Sevoflurane

From Dog

Sevoflurane (Sevofluorane) is a popular volatile anesthetic agent used in canine medicine as an induction and maintenance general anesthetic agent[1].

Comparison trials have shown that this agent is comparable to other inhalation agents in terms of changes to renal values and hemodynamic complications[2].

Use of premedications such as buprenorphine, acepromazine or medetomidine can be safely administered prior to using isoflurane[3].

Risks with this agent include:

  • Complications associated with malignant hyperthermia
  • Cumulative fetal and liver toxicity to both canine patients and human operators
  • Intra-operative tachypnea[4]
  • Peri-operative ventricular tachycardia[5]
  • Post-operative hypothermia[6]
  • Poor analgesic effect necessitating perioperative analgesia
  • Complications associated with elevated intracranial hypertension - caution with hypertensive patients

Anesthetic dose for maintenance is usually 1 - 2% end-tidal concentration[7], which can be mitigated with the use of nitrous oxide[8].

This anesthetic agent has superior properties to halothane and equal in performance with isoflurane[9].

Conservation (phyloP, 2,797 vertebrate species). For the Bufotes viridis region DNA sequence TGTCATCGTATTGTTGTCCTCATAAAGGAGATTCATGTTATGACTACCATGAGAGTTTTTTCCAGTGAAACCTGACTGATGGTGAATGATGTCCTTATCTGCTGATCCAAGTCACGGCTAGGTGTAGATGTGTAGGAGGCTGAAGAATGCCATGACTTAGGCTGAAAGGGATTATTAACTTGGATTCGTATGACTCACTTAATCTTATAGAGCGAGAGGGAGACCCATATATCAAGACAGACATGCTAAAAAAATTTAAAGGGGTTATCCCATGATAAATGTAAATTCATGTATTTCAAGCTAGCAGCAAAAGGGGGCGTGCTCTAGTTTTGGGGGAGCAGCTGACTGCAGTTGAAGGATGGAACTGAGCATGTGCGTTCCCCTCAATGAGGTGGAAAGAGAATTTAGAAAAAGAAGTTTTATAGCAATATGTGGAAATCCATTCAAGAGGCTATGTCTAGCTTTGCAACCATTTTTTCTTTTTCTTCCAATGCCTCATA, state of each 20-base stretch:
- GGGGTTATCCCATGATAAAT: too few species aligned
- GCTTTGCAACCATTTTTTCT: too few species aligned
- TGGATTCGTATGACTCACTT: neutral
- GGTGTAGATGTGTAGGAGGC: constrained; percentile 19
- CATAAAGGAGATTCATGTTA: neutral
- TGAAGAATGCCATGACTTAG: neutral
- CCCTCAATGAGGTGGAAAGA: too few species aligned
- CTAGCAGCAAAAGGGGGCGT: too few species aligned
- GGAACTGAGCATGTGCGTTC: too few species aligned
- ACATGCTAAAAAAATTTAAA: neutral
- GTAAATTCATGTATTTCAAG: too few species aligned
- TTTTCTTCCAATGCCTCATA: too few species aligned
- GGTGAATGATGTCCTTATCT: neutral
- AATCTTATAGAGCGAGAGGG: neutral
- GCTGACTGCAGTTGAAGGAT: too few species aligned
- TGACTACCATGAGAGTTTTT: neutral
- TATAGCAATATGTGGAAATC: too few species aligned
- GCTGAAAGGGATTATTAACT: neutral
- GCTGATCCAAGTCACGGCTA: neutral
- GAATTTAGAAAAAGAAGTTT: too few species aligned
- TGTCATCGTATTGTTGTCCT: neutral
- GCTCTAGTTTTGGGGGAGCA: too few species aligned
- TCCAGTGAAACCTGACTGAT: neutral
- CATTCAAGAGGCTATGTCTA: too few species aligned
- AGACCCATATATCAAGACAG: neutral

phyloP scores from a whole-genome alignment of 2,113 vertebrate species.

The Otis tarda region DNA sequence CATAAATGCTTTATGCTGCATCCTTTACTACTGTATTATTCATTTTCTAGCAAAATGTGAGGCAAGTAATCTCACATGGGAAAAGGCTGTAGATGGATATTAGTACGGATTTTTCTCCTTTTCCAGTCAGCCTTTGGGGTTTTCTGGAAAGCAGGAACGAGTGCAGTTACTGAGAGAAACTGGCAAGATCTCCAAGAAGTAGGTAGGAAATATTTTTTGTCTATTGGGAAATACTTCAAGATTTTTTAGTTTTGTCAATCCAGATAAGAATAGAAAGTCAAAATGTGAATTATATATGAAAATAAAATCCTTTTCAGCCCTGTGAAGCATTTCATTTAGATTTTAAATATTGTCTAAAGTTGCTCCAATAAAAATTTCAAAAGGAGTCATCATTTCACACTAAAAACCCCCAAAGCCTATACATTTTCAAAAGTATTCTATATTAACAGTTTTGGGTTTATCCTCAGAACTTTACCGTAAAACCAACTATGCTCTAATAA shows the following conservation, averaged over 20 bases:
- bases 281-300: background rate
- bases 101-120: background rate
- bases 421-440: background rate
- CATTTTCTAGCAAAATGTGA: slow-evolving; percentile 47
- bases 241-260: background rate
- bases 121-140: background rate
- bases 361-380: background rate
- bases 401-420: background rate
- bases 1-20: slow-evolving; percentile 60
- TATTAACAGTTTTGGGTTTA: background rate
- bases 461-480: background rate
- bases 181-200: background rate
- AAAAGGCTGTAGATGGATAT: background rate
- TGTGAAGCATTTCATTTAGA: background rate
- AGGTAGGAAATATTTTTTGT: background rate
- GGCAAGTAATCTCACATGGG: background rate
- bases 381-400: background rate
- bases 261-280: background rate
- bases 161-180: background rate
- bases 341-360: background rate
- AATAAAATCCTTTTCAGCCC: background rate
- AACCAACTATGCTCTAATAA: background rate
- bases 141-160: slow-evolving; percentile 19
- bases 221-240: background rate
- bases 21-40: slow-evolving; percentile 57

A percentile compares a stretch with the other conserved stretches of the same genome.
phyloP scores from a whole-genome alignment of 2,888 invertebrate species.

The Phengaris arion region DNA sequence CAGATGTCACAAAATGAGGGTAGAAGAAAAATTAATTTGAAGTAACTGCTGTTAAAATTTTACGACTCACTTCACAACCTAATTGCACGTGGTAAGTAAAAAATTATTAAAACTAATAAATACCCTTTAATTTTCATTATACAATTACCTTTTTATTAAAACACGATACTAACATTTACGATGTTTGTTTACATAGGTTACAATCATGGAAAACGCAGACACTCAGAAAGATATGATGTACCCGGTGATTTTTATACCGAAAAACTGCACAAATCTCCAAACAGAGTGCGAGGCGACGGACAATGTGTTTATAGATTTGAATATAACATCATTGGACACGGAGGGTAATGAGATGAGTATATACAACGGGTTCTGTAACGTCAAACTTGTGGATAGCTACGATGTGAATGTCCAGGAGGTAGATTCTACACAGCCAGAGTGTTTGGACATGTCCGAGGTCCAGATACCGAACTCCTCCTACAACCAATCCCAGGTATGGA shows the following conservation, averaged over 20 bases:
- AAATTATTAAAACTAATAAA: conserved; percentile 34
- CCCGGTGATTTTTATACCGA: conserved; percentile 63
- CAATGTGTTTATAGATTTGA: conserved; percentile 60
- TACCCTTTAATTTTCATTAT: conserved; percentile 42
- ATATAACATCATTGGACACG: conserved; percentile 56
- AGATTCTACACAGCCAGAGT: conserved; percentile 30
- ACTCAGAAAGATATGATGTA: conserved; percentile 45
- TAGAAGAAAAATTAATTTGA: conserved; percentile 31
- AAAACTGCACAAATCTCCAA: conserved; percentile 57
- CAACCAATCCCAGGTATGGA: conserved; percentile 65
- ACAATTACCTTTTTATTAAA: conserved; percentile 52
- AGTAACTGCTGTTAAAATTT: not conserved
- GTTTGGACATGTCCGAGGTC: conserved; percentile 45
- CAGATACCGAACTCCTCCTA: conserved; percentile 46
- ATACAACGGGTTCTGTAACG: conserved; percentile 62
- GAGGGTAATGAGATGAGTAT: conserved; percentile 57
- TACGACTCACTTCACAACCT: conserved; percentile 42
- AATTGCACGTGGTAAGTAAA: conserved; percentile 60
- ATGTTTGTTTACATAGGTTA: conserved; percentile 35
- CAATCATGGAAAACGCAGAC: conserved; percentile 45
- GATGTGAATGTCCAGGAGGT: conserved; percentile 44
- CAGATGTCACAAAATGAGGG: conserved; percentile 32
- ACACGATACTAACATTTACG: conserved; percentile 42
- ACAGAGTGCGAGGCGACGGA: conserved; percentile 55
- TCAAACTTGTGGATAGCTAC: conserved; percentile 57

References

  1. Pottie RG et al (2008) Speed of induction of anaesthesia in dogs administered halothane, isoflurane, sevoflurane or propofol in a clinical setting. Aust Vet J 86(1-2):26-31
  2. Silva AE et al (2009) Does the choice of the halogenated anesthetic influence renal function during hemorrhagic shock and resuscitation? Ren Fail 31(1):62-69
  3. Hunt JR et al (2012) Sedative and analgesic effects of buprenorphine, combined with either acepromazine or dexmedetomidine, for premedication prior to elective surgery in cats and dogs. Vet Anaesth Analg Dec 24
  4. Zhang Z et al (2013) Isoflurane depolarizes bronchopulmonary C neurons by inhibiting transient A-type and delayed rectifier potassium channels. Respir Physiol Neurobiol Jan 26
  5. Duerr FM et al (2007) Prevalence of perioperative arrhythmias in 50 young, healthy dogs. Can Vet J 48(2):169-177
  6. Pottie RG et al (2007) Effect of hypothermia on recovery from general anaesthesia in the dog. Aust Vet J 85(4):158-162
  7. Fusellier M et al (2007) Influence of three anesthetic protocols on glomerular filtration rate in dogs. Am J Vet Res 68(8):807-811
  8. Duke T et al (2006) The effect of nitrous oxide on halothane, isoflurane and sevoflurane requirements in ventilated dogs undergoing ovariohysterectomy. Vet Anaesth Analg 33(6):343-350
  9. Teixeira Neto FJ et al (2007) A study of the effect of hemorrhage on the cardiorespiratory actions of halothane, isoflurane and sevoflurane in the dog. Vet Anaesth Analg 34(2):107-116